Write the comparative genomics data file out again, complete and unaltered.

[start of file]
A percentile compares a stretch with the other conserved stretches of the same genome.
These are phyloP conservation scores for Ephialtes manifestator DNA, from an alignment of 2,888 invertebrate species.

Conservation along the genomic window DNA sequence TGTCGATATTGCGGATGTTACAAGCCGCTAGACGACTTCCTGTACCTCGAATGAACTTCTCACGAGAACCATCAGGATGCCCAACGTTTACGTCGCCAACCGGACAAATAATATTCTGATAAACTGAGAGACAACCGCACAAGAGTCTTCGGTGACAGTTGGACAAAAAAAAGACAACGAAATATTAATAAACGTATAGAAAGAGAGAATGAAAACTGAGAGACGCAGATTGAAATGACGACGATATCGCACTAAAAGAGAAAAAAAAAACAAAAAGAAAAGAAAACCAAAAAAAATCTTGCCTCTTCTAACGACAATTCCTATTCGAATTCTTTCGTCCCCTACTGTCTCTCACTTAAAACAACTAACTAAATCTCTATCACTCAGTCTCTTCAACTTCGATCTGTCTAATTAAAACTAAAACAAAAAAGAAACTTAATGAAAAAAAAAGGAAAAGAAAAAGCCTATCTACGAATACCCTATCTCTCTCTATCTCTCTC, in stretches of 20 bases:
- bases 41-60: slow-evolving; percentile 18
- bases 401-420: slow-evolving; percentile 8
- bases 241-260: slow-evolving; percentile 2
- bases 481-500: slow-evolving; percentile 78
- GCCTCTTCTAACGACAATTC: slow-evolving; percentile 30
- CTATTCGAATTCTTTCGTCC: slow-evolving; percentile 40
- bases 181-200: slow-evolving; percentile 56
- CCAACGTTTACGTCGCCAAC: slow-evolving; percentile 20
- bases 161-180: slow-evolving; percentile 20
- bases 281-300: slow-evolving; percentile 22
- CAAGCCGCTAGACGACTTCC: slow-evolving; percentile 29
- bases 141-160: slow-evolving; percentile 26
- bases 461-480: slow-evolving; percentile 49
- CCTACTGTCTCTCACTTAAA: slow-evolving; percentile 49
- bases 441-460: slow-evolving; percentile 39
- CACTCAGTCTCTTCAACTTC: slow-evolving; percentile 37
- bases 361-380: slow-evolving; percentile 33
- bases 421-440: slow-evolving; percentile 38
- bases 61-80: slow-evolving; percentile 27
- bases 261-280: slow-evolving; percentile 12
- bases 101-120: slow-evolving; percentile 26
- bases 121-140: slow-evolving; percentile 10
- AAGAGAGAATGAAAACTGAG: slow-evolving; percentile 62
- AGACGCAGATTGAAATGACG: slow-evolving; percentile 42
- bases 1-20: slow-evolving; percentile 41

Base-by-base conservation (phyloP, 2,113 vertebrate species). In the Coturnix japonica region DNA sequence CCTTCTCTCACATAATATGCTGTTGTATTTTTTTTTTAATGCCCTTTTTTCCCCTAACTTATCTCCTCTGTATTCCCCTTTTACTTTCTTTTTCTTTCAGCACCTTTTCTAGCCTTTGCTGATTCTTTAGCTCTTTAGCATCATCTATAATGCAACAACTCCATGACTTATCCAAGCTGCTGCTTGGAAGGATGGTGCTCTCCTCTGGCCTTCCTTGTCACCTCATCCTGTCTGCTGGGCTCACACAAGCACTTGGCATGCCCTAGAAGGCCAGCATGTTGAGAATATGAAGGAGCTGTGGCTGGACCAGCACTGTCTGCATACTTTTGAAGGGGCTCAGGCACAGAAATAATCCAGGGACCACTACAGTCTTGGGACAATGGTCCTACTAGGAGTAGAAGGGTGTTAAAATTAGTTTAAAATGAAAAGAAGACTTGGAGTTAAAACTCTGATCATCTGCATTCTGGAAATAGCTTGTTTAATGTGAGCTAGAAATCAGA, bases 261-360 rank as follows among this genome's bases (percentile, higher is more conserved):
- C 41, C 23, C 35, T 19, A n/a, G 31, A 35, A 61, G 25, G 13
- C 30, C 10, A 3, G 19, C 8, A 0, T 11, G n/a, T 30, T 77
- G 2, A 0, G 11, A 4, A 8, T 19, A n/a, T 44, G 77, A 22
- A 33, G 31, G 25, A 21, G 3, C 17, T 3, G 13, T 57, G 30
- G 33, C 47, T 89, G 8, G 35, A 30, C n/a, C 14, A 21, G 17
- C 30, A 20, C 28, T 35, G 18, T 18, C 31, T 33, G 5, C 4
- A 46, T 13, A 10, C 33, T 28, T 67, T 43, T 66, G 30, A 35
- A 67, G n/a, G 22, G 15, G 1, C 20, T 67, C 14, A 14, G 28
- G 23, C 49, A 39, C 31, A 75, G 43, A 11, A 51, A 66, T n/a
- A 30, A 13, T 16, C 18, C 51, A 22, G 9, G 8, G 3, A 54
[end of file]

A percentile compares a stretch with the other conserved stretches of the same genome.
These are phyloP conservation scores for Ephialtes manifestator DNA, from an alignment of 2,888 invertebrate species.

Conservation along the genomic window DNA sequence TGTCGATATTGCGGATGTTACAAGCCGCTAGACGACTTCCTGTACCTCGAATGAACTTCTCACGAGAACCATCAGGATGCCCAACGTTTACGTCGCCAACCGGACAAATAATATTCTGATAAACTGAGAGACAACCGCACAAGAGTCTTCGGTGACAGTTGGACAAAAAAAAGACAACGAAATATTAATAAACGTATAGAAAGAGAGAATGAAAACTGAGAGACGCAGATTGAAATGACGACGATATCGCACTAAAAGAGAAAAAAAAAACAAAAAGAAAAGAAAACCAAAAAAAATCTTGCCTCTTCTAACGACAATTCCTATTCGAATTCTTTCGTCCCCTACTGTCTCTCACTTAAAACAACTAACTAAATCTCTATCACTCAGTCTCTTCAACTTCGATCTGTCTAATTAAAACTAAAACAAAAAAGAAACTTAATGAAAAAAAAAGGAAAAGAAAAAGCCTATCTACGAATACCCTATCTCTCTCTATCTCTCTC, in stretches of 20 bases:
- bases 41-60: slow-evolving; percentile 18
- bases 401-420: slow-evolving; percentile 8
- bases 241-260: slow-evolving; percentile 2
- bases 481-500: slow-evolving; percentile 78
- GCCTCTTCTAACGACAATTC: slow-evolving; percentile 30
- CTATTCGAATTCTTTCGTCC: slow-evolving; percentile 40
- bases 181-200: slow-evolving; percentile 56
- CCAACGTTTACGTCGCCAAC: slow-evolving; percentile 20
- bases 161-180: slow-evolving; percentile 20
- bases 281-300: slow-evolving; percentile 22
- CAAGCCGCTAGACGACTTCC: slow-evolving; percentile 29
- bases 141-160: slow-evolving; percentile 26
- bases 461-480: slow-evolving; percentile 49
- CCTACTGTCTCTCACTTAAA: slow-evolving; percentile 49
- bases 441-460: slow-evolving; percentile 39
- CACTCAGTCTCTTCAACTTC: slow-evolving; percentile 37
- bases 361-380: slow-evolving; percentile 33
- bases 421-440: slow-evolving; percentile 38
- bases 61-80: slow-evolving; percentile 27
- bases 261-280: slow-evolving; percentile 12
- bases 101-120: slow-evolving; percentile 26
- bases 121-140: slow-evolving; percentile 10
- AAGAGAGAATGAAAACTGAG: slow-evolving; percentile 62
- AGACGCAGATTGAAATGACG: slow-evolving; percentile 42
- bases 1-20: slow-evolving; percentile 41

Base-by-base conservation (phyloP, 2,113 vertebrate species). In the Coturnix japonica region DNA sequence CCTTCTCTCACATAATATGCTGTTGTATTTTTTTTTTAATGCCCTTTTTTCCCCTAACTTATCTCCTCTGTATTCCCCTTTTACTTTCTTTTTCTTTCAGCACCTTTTCTAGCCTTTGCTGATTCTTTAGCTCTTTAGCATCATCTATAATGCAACAACTCCATGACTTATCCAAGCTGCTGCTTGGAAGGATGGTGCTCTCCTCTGGCCTTCCTTGTCACCTCATCCTGTCTGCTGGGCTCACACAAGCACTTGGCATGCCCTAGAAGGCCAGCATGTTGAGAATATGAAGGAGCTGTGGCTGGACCAGCACTGTCTGCATACTTTTGAAGGGGCTCAGGCACAGAAATAATCCAGGGACCACTACAGTCTTGGGACAATGGTCCTACTAGGAGTAGAAGGGTGTTAAAATTAGTTTAAAATGAAAAGAAGACTTGGAGTTAAAACTCTGATCATCTGCATTCTGGAAATAGCTTGTTTAATGTGAGCTAGAAATCAGA, bases 261-360 rank as follows among this genome's bases (percentile, higher is more conserved):
- C 41, C 23, C 35, T 19, A n/a, G 31, A 35, A 61, G 25, G 13
- C 30, C 10, A 3, G 19, C 8, A 0, T 11, G n/a, T 30, T 77
- G 2, A 0, G 11, A 4, A 8, T 19, A n/a, T 44, G 77, A 22
- A 33, G 31, G 25, A 21, G 3, C 17, T 3, G 13, T 57, G 30
- G 33, C 47, T 89, G 8, G 35, A 30, C n/a, C 14, A 21, G 17
- C 30, A 20, C 28, T 35, G 18, T 18, C 31, T 33, G 5, C 4
- A 46, T 13, A 10, C 33, T 28, T 67, T 43, T 66, G 30, A 35
- A 67, G n/a, G 22, G 15, G 1, C 20, T 67, C 14, A 14, G 28
- G 23, C 49, A 39, C 31, A 75, G 43, A 11, A 51, A 66, T n/a
- A 30, A 13, T 16, C 18, C 51, A 22, G 9, G 8, G 3, A 54